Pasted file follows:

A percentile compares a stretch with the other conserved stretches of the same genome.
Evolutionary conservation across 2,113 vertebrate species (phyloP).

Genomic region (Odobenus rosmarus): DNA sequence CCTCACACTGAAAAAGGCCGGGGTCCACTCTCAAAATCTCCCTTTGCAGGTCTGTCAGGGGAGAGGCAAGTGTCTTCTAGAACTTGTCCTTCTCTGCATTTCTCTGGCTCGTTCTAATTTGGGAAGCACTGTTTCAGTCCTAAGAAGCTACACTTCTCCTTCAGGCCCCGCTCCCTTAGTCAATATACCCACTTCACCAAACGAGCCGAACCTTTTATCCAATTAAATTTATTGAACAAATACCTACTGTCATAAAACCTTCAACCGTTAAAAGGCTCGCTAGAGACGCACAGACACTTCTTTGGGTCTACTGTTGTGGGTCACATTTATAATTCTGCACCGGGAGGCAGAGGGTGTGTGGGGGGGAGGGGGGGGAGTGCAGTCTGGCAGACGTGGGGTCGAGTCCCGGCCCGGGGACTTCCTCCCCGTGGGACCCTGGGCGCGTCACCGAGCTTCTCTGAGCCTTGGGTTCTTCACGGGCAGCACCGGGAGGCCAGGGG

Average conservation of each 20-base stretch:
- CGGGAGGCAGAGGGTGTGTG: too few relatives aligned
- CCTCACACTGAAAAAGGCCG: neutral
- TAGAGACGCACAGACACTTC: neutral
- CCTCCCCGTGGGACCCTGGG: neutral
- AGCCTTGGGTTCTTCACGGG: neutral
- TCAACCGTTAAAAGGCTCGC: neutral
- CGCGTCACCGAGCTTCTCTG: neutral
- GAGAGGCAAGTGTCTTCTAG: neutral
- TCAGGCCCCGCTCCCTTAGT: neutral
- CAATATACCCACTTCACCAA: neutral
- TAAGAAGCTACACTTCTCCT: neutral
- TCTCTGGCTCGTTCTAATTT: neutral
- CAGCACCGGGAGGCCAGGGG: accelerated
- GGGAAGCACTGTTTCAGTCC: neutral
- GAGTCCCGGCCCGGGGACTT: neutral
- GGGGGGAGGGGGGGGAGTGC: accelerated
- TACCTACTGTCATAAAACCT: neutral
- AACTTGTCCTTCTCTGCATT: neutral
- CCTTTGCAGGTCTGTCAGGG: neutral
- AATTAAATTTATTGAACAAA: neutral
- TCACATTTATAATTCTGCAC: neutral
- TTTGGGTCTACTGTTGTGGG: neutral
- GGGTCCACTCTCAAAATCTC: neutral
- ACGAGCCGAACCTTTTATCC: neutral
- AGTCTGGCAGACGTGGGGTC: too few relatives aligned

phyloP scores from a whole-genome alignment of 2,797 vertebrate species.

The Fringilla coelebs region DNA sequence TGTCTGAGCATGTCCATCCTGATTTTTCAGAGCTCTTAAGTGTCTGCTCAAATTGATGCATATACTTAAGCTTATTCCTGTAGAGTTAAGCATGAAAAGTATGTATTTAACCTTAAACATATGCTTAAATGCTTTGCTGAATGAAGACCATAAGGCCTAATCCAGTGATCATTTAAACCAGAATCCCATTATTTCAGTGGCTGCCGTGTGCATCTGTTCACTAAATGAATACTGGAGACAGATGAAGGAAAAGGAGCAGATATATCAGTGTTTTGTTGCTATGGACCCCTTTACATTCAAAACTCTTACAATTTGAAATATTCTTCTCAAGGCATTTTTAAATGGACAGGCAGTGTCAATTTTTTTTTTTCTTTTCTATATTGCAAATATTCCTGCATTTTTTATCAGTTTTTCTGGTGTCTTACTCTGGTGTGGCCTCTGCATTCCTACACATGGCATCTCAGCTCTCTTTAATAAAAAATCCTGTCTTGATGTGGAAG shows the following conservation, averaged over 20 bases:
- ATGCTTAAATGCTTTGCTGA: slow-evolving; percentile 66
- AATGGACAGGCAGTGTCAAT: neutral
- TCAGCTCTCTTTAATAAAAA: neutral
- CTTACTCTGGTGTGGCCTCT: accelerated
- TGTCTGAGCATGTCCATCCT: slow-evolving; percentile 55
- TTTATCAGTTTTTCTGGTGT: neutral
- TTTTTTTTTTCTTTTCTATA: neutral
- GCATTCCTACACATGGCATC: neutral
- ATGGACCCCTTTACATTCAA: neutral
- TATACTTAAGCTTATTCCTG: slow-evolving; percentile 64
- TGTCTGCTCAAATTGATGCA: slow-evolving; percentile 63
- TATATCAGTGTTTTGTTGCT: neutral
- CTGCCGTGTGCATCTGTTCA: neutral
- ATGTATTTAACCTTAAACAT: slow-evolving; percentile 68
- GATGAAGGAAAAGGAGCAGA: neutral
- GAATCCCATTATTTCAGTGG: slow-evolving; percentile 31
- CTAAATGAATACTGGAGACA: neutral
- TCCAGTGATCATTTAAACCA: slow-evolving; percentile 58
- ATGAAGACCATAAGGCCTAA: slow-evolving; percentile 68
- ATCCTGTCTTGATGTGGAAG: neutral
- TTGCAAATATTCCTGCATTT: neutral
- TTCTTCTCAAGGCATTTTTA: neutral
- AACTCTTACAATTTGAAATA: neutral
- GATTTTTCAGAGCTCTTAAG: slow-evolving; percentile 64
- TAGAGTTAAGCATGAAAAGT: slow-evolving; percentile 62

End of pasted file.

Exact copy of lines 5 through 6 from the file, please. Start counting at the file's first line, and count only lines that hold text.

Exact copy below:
- CGGGAGGCAGAGGGTGTGTG: too few relatives aligned
- CCTCACACTGAAAAAGGCCG: neutral